Dysautonomia Awareness Month!

Update: since this post, I have been to Vanderbilt’s Autonomic Dysfunction Clinic! Not surprisingly, I was diagnosed with Hyperadrenergic Postural Orthostatic Tachycardia Syndrome.


Make noise for turquoise!
Actually, maybe not too much noise. I’m in a bit of a quiet mood today.


Dysautonomia: an umbrella term for medical conditions that cause a malfunction in the Autonomic Nervous System (Dysautonomia International).

The ANS is what controls automatic functions in the body – such as breathing, temperature regulation, heart rate, and blood pressure. Dysautonomia isn’t actually as rare as people think it is, but it’s not very well-known either.

I have a form of dysautonomia called Postural Orthostatic Tachycardia Syndrome (POTS, for short; don’t worry, I’ve heard all the jokes).

POTS is when the heart rate increases by 30 beats per minute (bpm)  – or 120 bpm – upon standing. Some may have a decrease in blood pressure, but overall it usually stays the same or even skyrockets. Many people with POTS may faint (syncope) or experience pre-syncope, where they feel as if they’re on the verge of fainting. Dizziness, fatigue, excercise and orthostatic intolerance, headaches, and nausea are some of the common symptoms also seen. However, each person may have slightly different symptoms. Some people with POTS function relatively well. Others are affected significantly, and it can difficult to cope with.

I’ve been treated for POTS for over a year now, and my cardiologist recently ‘reconfirmed’ it this past summer when they did a 21-30 day heart monitor.

For me, this means that I have significant orthostatic intolerance and other problems. I’ve often fainted, although I tend to struggle with pre-syncope or collapse more because my body just doesn’t want to stay upright. When I stand up or walk, my heart rate skyrockets. It’s not uncommon for my heart rate to be 140 bpm after I transition from sitting to standing. That in itself can be very stressful. However, POTS isn’t limited to a high heart rate. My blood pressure also goes up as well, which is a bit of a nuisance.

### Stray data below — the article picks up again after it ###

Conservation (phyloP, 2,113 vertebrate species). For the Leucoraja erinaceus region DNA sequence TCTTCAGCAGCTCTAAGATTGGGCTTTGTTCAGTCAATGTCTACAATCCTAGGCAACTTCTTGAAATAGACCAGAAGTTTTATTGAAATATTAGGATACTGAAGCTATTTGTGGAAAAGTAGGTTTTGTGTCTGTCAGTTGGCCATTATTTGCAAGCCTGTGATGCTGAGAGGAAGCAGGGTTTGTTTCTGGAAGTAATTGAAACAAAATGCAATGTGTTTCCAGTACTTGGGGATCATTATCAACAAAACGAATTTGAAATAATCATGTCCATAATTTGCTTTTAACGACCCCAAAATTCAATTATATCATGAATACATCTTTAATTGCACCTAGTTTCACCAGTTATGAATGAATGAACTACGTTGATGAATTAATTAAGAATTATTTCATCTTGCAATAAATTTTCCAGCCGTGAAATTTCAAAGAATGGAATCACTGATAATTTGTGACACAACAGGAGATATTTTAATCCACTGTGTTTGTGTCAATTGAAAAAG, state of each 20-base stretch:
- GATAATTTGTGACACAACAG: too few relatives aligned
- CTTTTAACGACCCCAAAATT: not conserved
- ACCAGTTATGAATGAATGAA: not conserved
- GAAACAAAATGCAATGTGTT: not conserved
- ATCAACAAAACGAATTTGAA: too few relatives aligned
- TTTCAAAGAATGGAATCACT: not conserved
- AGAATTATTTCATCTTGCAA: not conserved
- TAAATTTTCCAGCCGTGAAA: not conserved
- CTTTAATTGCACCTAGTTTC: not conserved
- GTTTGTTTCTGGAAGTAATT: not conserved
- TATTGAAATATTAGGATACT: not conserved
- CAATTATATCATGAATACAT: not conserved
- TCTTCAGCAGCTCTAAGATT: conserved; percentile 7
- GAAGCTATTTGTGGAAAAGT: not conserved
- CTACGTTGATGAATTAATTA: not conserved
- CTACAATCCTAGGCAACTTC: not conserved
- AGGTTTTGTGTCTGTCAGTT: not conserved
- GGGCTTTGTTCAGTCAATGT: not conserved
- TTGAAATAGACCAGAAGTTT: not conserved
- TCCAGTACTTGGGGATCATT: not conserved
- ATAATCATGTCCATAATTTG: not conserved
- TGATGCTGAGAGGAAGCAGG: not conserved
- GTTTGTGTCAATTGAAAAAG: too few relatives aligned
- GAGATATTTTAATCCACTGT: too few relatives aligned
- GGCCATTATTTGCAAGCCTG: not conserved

An infographic detailing all the various symptoms of POTS. There’s a lot.


In general, my body also has trouble with regulating temperature, migraines, severe fatigue, and blood pooling. Insomnia, nausea, and chronic pain are also typical for me. I also have problems with GI and absorbing vitamins, but that’s something we’re still working on figuring out. There’s always some sort of medical testing going on.

Heat and exercise can also make it worse. Like I said before, I’m not great with temperature changes and I can’t stand heat. I used to tolerate heat extremely well as a child, but now I can’t deal with it at all. Exercise is also difficult, especially considering just standing up gets my heart rate into the higher levels. Swimming is supposed to be very good exercise for POTS patients, but I haven’t been able to make it to the pool yet this semester.

Basic activities such as cooking and simply walking is exhausting for me. This combined with my executive functioning skills sometimes means I’m just too tired to make food or make it to class. If I do make it to class, my brain fog can create difficulty concentrating and comprehending – something that makes my mild neurocognitive disorder worse. Currently, my ability to function is comparable to someone with congestive heart failure. As for quality of life, it’s considered to be similar to patients on dialysis for kidney failure.

This also means that when I get typical illnesses like the cold or flu (I call it getting “muggle sick”), I’m out of commission a lot longer than I normally should be. My body doesn’t handle it well, and even a simple virus can land me in the emergency room.